Europe Should Ignore U.S. Call to Prolong Stimulus, Stanford's Taylor Says

Europe should ignore U.S. calls for continued stimulus and stick to austerity plans when Group of 20 leaders meet this weekend because budget cuts aren’t likely to trigger a new recession, economist John B. Taylor said.

“You don’t need extra stimulus packages right now,” Taylor, the Stanford University professor who created a rule to guide monetary policy, said in an interview yesterday at a central bankers conference in Oslo. “That is an important message right now, especially with the G-20 meeting coming up.”

U.S. President Barack Obama is urging G-20 nations to support the global economic recovery by focusing on growth, while Germany and the U.K., are focusing on reducing budget deficits, setting a course for conflict at the G-20 summit June 26-27 in Toronto.

“We should move quickly, expeditiously, toward consolidation because the debts and deficits are too large and will be a drag on the economy,” Taylor said. “It would be beneficial not to have additional stimulus, but try to move towards a budget consolidation. I think that would be good for the recovery.”

U.K. Finance Minister George Osborne this week outlined the biggest budget cuts in 50 years to trim a fiscal deficit equal to 11 percent of gross domestic product. Germany is holding to G-20 commitments on exit strategies from fiscal stimulus, calling on the U.S. to join Europe in reducing spending.

Taylor, 63, has held government posts under two Republican presidents. He was Treasury undersecretary for international affairs from 2001 to 2005, during George W. Bush’s administration, and a member of the President’s Council of Economic Advisers from 1989 to 1991 under George H.W. Bush.

‘Not Appropriate’

European Union officials are designing new regulations to prevent a repeat of the sovereign debt crisis that began when Greece’s deficit ballooned to 13 percent of GDP, more than four times the EU limit. European leaders last month hammered out a 750 billion-euro rescue program ($926 billion) for the region’s weakest economies to bolster confidence in the euro.

Obama said in a June 16 letter to his counterparts that they must avoid the “mistakes of the past” when economic support was withdrawn prematurely. German Chancellor Angela Merkel says “there is no alternative” to cutting deficits.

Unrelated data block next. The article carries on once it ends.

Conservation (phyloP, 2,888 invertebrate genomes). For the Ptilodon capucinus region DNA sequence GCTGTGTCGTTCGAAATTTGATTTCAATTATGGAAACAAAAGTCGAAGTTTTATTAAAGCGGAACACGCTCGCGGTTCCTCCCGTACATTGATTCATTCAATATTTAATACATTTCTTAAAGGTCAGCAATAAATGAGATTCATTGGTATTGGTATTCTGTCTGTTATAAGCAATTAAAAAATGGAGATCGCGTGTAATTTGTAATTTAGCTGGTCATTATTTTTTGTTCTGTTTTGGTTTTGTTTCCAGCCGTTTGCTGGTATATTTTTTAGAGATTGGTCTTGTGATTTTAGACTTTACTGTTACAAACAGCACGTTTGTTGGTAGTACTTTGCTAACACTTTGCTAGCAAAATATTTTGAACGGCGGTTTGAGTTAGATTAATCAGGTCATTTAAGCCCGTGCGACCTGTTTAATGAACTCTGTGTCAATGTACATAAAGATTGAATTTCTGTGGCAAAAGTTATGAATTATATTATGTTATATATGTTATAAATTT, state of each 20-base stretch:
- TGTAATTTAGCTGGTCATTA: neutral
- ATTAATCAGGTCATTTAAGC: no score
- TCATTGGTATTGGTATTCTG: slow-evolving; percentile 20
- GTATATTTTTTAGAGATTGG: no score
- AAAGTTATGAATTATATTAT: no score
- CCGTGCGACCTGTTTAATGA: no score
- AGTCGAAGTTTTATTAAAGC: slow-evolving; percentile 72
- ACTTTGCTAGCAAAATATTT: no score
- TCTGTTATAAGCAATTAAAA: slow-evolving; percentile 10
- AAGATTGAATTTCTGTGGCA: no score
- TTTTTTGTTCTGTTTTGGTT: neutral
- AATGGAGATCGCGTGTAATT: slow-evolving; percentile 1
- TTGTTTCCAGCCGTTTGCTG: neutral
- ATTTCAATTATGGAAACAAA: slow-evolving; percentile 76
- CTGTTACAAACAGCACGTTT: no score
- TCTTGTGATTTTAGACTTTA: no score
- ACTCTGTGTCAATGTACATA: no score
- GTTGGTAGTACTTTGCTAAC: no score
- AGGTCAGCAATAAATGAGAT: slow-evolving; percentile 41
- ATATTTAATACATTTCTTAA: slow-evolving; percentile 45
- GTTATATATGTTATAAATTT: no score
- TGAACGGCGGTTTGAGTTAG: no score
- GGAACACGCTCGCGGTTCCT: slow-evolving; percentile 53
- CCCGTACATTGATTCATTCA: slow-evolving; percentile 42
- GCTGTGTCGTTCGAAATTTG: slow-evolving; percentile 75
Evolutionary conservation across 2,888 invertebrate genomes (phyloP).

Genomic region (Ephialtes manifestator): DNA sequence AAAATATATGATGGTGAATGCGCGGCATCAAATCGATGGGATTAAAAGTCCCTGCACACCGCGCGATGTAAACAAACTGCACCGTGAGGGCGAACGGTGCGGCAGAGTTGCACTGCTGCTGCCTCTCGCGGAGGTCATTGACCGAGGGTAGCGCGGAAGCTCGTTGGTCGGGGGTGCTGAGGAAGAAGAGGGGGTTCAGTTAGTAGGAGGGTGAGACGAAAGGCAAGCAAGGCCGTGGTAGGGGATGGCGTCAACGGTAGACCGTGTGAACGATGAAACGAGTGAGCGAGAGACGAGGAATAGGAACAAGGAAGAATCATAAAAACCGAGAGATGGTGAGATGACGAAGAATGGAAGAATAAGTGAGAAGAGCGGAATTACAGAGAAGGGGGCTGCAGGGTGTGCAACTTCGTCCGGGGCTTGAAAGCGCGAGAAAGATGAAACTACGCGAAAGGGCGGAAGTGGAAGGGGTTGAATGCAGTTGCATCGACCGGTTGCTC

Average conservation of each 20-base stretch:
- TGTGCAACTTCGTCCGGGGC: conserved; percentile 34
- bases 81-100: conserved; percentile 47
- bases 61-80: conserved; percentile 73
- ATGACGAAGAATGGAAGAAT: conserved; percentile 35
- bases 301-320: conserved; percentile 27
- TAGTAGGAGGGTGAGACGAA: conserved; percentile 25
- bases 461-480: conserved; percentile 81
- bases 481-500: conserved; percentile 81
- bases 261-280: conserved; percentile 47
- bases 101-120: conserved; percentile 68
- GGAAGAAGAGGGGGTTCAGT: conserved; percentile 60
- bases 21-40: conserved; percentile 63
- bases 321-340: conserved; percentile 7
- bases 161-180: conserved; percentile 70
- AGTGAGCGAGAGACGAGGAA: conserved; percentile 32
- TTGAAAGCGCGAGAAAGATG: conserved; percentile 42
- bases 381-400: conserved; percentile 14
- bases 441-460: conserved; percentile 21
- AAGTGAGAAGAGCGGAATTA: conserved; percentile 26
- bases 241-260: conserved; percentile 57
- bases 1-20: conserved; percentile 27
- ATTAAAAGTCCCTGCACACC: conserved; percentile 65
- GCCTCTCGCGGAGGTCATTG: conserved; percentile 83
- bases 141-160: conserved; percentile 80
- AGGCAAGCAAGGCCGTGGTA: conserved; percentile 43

“Almost always consolidation occurs more slowly than planned and so I think it’s not appropriate to worry too much about them going too fast right now,” Taylor said. “I don’t see a risk of deflation. I don’t see a risk of a double-dip,” he said, referring to concerns the global economy will slide back into recession.

Taylor has argued that the Federal Reserve’s low interest- rate policy after the dot-com bubble burst in 2000 was the principal cause of soaring U.S. house prices in the last decade. Fed Chairman Ben S. Bernanke said in a January speech that the Fed’s monetary policy after the 2001 recession was “reasonably appropriate” and better regulation would have been more effective than higher rates in curbing the boom.

The so-called Taylor Rule uses the divergence between optimal levels of inflation and unemployment to estimate where the benchmark interest rate should be. The rule suggests the U.S. federal funds target rate should have been higher than it actually was from 2001 to 2009.

The G-20 accounts for about 85 percent of global GDP. Its members are Argentina, Australia, Brazil, Canada, China, France, Germany, India, Indonesia, Italy, Japan, South Korea, Mexico, Russia, Saudi Arabia, South Africa, Turkey, the U.S., the U.K. and the European Union.

To contact the reporters on this story: Josiane Kremer in Oslo at Jkremer4@bloomberg.net Kim McLaughlin in Stockholm at Kmclaughlin6@bloomberg.net

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